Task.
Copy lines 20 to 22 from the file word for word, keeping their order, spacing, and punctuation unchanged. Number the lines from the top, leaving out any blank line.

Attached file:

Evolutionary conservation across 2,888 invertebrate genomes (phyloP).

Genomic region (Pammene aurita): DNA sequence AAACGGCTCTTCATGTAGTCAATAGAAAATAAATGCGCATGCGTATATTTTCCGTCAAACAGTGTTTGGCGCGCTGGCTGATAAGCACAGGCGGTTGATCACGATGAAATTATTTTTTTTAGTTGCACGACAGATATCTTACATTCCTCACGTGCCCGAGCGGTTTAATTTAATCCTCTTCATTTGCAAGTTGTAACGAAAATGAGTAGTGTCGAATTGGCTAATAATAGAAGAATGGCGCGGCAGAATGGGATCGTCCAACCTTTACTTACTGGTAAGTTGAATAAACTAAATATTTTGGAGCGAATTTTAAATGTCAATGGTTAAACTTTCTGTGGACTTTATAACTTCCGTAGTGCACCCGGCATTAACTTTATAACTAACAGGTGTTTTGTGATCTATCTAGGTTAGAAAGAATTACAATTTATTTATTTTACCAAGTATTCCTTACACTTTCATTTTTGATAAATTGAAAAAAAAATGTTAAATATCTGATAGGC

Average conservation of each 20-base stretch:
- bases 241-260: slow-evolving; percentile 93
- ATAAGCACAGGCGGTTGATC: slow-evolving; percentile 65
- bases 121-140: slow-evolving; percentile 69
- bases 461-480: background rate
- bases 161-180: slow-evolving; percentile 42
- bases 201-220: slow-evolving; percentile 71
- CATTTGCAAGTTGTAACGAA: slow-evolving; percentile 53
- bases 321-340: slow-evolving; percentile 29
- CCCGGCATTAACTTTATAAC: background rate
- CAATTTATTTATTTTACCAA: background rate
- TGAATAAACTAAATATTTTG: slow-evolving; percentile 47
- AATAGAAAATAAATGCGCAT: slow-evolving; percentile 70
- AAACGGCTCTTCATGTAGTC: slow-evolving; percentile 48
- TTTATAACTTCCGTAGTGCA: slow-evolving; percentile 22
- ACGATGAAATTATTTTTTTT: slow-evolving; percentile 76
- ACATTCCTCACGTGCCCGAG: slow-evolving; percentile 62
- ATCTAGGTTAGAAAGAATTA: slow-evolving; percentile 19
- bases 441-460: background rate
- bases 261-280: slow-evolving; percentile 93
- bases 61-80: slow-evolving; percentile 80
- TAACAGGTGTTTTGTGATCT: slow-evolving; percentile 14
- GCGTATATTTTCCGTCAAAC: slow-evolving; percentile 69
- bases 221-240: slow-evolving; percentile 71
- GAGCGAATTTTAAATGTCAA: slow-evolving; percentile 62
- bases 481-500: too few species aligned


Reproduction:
- ATCTAGGTTAGAAAGAATTA: slow-evolving; percentile 19
- bases 441-460: background rate
- bases 261-280: slow-evolving; percentile 93